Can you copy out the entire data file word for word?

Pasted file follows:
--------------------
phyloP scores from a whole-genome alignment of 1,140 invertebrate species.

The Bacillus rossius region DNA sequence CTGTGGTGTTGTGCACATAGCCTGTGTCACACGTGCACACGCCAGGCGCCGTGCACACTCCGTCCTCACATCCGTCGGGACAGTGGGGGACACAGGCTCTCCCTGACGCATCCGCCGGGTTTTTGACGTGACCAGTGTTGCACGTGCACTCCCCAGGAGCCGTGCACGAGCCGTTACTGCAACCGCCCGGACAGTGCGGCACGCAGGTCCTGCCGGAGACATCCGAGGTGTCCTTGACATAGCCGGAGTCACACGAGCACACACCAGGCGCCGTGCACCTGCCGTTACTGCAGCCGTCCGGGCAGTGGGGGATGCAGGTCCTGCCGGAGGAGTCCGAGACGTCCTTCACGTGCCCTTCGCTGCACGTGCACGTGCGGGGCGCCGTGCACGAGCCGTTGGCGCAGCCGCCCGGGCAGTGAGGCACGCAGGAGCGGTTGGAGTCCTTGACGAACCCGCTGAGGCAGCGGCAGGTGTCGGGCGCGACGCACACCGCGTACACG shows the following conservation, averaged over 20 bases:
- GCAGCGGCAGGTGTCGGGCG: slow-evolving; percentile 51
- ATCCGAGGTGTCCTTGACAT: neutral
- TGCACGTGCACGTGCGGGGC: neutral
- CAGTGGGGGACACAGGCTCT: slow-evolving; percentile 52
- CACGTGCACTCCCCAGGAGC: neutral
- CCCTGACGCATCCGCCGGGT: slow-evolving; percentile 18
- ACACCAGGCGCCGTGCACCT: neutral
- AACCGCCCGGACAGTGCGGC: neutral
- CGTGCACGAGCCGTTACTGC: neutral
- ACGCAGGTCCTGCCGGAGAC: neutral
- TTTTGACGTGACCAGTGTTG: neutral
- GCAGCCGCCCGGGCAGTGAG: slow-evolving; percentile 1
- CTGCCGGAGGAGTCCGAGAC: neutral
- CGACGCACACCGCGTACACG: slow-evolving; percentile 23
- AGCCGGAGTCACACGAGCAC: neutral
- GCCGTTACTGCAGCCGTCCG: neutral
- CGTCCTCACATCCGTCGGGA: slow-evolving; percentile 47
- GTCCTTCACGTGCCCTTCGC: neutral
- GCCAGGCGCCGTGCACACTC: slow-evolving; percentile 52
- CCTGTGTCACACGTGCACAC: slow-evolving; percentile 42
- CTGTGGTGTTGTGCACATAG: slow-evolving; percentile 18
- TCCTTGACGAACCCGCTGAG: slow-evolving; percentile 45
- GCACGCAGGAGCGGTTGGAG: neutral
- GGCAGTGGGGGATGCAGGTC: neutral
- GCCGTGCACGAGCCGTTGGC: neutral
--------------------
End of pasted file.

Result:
phyloP scores from a whole-genome alignment of 1,140 invertebrate species.

The Bacillus rossius region DNA sequence CTGTGGTGTTGTGCACATAGCCTGTGTCACACGTGCACACGCCAGGCGCCGTGCACACTCCGTCCTCACATCCGTCGGGACAGTGGGGGACACAGGCTCTCCCTGACGCATCCGCCGGGTTTTTGACGTGACCAGTGTTGCACGTGCACTCCCCAGGAGCCGTGCACGAGCCGTTACTGCAACCGCCCGGACAGTGCGGCACGCAGGTCCTGCCGGAGACATCCGAGGTGTCCTTGACATAGCCGGAGTCACACGAGCACACACCAGGCGCCGTGCACCTGCCGTTACTGCAGCCGTCCGGGCAGTGGGGGATGCAGGTCCTGCCGGAGGAGTCCGAGACGTCCTTCACGTGCCCTTCGCTGCACGTGCACGTGCGGGGCGCCGTGCACGAGCCGTTGGCGCAGCCGCCCGGGCAGTGAGGCACGCAGGAGCGGTTGGAGTCCTTGACGAACCCGCTGAGGCAGCGGCAGGTGTCGGGCGCGACGCACACCGCGTACACG shows the following conservation, averaged over 20 bases:
- GCAGCGGCAGGTGTCGGGCG: slow-evolving; percentile 51
- ATCCGAGGTGTCCTTGACAT: neutral
- TGCACGTGCACGTGCGGGGC: neutral
- CAGTGGGGGACACAGGCTCT: slow-evolving; percentile 52
- CACGTGCACTCCCCAGGAGC: neutral
- CCCTGACGCATCCGCCGGGT: slow-evolving; percentile 18
- ACACCAGGCGCCGTGCACCT: neutral
- AACCGCCCGGACAGTGCGGC: neutral
- CGTGCACGAGCCGTTACTGC: neutral
- ACGCAGGTCCTGCCGGAGAC: neutral
- TTTTGACGTGACCAGTGTTG: neutral
- GCAGCCGCCCGGGCAGTGAG: slow-evolving; percentile 1
- CTGCCGGAGGAGTCCGAGAC: neutral
- CGACGCACACCGCGTACACG: slow-evolving; percentile 23
- AGCCGGAGTCACACGAGCAC: neutral
- GCCGTTACTGCAGCCGTCCG: neutral
- CGTCCTCACATCCGTCGGGA: slow-evolving; percentile 47
- GTCCTTCACGTGCCCTTCGC: neutral
- GCCAGGCGCCGTGCACACTC: slow-evolving; percentile 52
- CCTGTGTCACACGTGCACAC: slow-evolving; percentile 42
- CTGTGGTGTTGTGCACATAG: slow-evolving; percentile 18
- TCCTTGACGAACCCGCTGAG: slow-evolving; percentile 45
- GCACGCAGGAGCGGTTGGAG: neutral
- GGCAGTGGGGGATGCAGGTC: neutral
- GCCGTGCACGAGCCGTTGGC: neutral